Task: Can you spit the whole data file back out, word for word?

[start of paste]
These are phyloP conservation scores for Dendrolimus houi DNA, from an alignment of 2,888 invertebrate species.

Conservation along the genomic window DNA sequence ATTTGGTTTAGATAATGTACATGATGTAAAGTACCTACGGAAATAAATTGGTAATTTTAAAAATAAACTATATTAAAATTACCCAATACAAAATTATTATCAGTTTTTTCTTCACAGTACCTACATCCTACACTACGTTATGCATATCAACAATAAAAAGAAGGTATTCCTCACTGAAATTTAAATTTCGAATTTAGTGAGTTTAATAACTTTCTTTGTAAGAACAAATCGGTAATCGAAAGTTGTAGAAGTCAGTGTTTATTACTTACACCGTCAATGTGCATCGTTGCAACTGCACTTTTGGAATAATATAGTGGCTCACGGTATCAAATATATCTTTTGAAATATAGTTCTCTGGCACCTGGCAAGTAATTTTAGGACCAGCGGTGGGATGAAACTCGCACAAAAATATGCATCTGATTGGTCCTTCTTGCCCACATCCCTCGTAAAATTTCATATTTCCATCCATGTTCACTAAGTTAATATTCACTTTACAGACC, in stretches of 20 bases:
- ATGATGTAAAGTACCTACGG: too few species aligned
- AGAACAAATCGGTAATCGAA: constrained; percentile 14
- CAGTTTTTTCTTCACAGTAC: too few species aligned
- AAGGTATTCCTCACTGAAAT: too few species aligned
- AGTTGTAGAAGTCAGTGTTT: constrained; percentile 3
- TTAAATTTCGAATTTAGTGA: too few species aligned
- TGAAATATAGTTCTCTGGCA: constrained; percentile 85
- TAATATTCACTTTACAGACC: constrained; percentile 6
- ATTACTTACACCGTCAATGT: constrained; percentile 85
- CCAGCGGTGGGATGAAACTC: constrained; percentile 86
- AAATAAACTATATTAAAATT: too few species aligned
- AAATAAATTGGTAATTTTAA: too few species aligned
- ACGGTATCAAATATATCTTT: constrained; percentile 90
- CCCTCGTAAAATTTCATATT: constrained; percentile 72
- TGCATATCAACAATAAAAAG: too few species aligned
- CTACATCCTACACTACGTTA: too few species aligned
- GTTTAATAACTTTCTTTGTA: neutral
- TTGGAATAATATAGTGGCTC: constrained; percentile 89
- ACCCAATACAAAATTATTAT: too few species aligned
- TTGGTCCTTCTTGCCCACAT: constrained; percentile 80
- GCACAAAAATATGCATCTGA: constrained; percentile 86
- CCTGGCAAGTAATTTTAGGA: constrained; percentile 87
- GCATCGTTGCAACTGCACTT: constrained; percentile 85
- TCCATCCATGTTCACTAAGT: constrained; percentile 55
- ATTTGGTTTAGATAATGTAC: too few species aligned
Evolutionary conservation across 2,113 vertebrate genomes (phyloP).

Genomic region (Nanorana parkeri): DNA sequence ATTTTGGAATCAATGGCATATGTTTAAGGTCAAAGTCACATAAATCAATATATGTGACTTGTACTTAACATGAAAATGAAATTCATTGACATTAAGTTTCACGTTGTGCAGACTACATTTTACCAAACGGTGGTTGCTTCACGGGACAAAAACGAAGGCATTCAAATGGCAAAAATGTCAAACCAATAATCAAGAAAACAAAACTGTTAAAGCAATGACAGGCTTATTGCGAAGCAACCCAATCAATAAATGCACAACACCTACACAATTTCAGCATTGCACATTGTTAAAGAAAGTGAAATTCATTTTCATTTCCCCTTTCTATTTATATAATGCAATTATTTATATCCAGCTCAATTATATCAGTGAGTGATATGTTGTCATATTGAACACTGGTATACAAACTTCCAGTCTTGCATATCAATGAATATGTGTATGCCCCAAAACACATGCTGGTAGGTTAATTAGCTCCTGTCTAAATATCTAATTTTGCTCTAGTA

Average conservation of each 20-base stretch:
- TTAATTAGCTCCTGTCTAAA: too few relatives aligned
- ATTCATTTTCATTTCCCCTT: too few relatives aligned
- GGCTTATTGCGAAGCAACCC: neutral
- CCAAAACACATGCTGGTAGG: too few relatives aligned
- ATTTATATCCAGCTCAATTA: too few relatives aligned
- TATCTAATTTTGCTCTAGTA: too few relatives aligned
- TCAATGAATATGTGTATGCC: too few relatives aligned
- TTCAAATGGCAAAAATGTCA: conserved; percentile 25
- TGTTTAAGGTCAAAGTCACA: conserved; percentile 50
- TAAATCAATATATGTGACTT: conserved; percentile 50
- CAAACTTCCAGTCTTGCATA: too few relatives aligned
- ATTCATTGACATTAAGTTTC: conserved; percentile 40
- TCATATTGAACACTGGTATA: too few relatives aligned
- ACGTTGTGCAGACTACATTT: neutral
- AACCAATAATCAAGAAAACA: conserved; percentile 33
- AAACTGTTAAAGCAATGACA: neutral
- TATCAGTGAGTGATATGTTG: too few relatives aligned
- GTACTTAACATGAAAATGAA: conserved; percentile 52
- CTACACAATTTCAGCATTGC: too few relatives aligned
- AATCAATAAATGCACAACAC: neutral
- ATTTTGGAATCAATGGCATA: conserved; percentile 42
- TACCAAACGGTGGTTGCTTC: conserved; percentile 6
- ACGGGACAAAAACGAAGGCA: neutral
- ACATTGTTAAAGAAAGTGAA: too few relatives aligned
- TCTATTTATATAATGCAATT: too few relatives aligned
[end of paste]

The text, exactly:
These are phyloP conservation scores for Dendrolimus houi DNA, from an alignment of 2,888 invertebrate species.

Conservation along the genomic window DNA sequence ATTTGGTTTAGATAATGTACATGATGTAAAGTACCTACGGAAATAAATTGGTAATTTTAAAAATAAACTATATTAAAATTACCCAATACAAAATTATTATCAGTTTTTTCTTCACAGTACCTACATCCTACACTACGTTATGCATATCAACAATAAAAAGAAGGTATTCCTCACTGAAATTTAAATTTCGAATTTAGTGAGTTTAATAACTTTCTTTGTAAGAACAAATCGGTAATCGAAAGTTGTAGAAGTCAGTGTTTATTACTTACACCGTCAATGTGCATCGTTGCAACTGCACTTTTGGAATAATATAGTGGCTCACGGTATCAAATATATCTTTTGAAATATAGTTCTCTGGCACCTGGCAAGTAATTTTAGGACCAGCGGTGGGATGAAACTCGCACAAAAATATGCATCTGATTGGTCCTTCTTGCCCACATCCCTCGTAAAATTTCATATTTCCATCCATGTTCACTAAGTTAATATTCACTTTACAGACC, in stretches of 20 bases:
- ATGATGTAAAGTACCTACGG: too few species aligned
- AGAACAAATCGGTAATCGAA: constrained; percentile 14
- CAGTTTTTTCTTCACAGTAC: too few species aligned
- AAGGTATTCCTCACTGAAAT: too few species aligned
- AGTTGTAGAAGTCAGTGTTT: constrained; percentile 3
- TTAAATTTCGAATTTAGTGA: too few species aligned
- TGAAATATAGTTCTCTGGCA: constrained; percentile 85
- TAATATTCACTTTACAGACC: constrained; percentile 6
- ATTACTTACACCGTCAATGT: constrained; percentile 85
- CCAGCGGTGGGATGAAACTC: constrained; percentile 86
- AAATAAACTATATTAAAATT: too few species aligned
- AAATAAATTGGTAATTTTAA: too few species aligned
- ACGGTATCAAATATATCTTT: constrained; percentile 90
- CCCTCGTAAAATTTCATATT: constrained; percentile 72
- TGCATATCAACAATAAAAAG: too few species aligned
- CTACATCCTACACTACGTTA: too few species aligned
- GTTTAATAACTTTCTTTGTA: neutral
- TTGGAATAATATAGTGGCTC: constrained; percentile 89
- ACCCAATACAAAATTATTAT: too few species aligned
- TTGGTCCTTCTTGCCCACAT: constrained; percentile 80
- GCACAAAAATATGCATCTGA: constrained; percentile 86
- CCTGGCAAGTAATTTTAGGA: constrained; percentile 87
- GCATCGTTGCAACTGCACTT: constrained; percentile 85
- TCCATCCATGTTCACTAAGT: constrained; percentile 55
- ATTTGGTTTAGATAATGTAC: too few species aligned
Evolutionary conservation across 2,113 vertebrate genomes (phyloP).

Genomic region (Nanorana parkeri): DNA sequence ATTTTGGAATCAATGGCATATGTTTAAGGTCAAAGTCACATAAATCAATATATGTGACTTGTACTTAACATGAAAATGAAATTCATTGACATTAAGTTTCACGTTGTGCAGACTACATTTTACCAAACGGTGGTTGCTTCACGGGACAAAAACGAAGGCATTCAAATGGCAAAAATGTCAAACCAATAATCAAGAAAACAAAACTGTTAAAGCAATGACAGGCTTATTGCGAAGCAACCCAATCAATAAATGCACAACACCTACACAATTTCAGCATTGCACATTGTTAAAGAAAGTGAAATTCATTTTCATTTCCCCTTTCTATTTATATAATGCAATTATTTATATCCAGCTCAATTATATCAGTGAGTGATATGTTGTCATATTGAACACTGGTATACAAACTTCCAGTCTTGCATATCAATGAATATGTGTATGCCCCAAAACACATGCTGGTAGGTTAATTAGCTCCTGTCTAAATATCTAATTTTGCTCTAGTA

Average conservation of each 20-base stretch:
- TTAATTAGCTCCTGTCTAAA: too few relatives aligned
- ATTCATTTTCATTTCCCCTT: too few relatives aligned
- GGCTTATTGCGAAGCAACCC: neutral
- CCAAAACACATGCTGGTAGG: too few relatives aligned
- ATTTATATCCAGCTCAATTA: too few relatives aligned
- TATCTAATTTTGCTCTAGTA: too few relatives aligned
- TCAATGAATATGTGTATGCC: too few relatives aligned
- TTCAAATGGCAAAAATGTCA: conserved; percentile 25
- TGTTTAAGGTCAAAGTCACA: conserved; percentile 50
- TAAATCAATATATGTGACTT: conserved; percentile 50
- CAAACTTCCAGTCTTGCATA: too few relatives aligned
- ATTCATTGACATTAAGTTTC: conserved; percentile 40
- TCATATTGAACACTGGTATA: too few relatives aligned
- ACGTTGTGCAGACTACATTT: neutral
- AACCAATAATCAAGAAAACA: conserved; percentile 33
- AAACTGTTAAAGCAATGACA: neutral
- TATCAGTGAGTGATATGTTG: too few relatives aligned
- GTACTTAACATGAAAATGAA: conserved; percentile 52
- CTACACAATTTCAGCATTGC: too few relatives aligned
- AATCAATAAATGCACAACAC: neutral
- ATTTTGGAATCAATGGCATA: conserved; percentile 42
- TACCAAACGGTGGTTGCTTC: conserved; percentile 6
- ACGGGACAAAAACGAAGGCA: neutral
- ACATTGTTAAAGAAAGTGAA: too few relatives aligned
- TCTATTTATATAATGCAATT: too few relatives aligned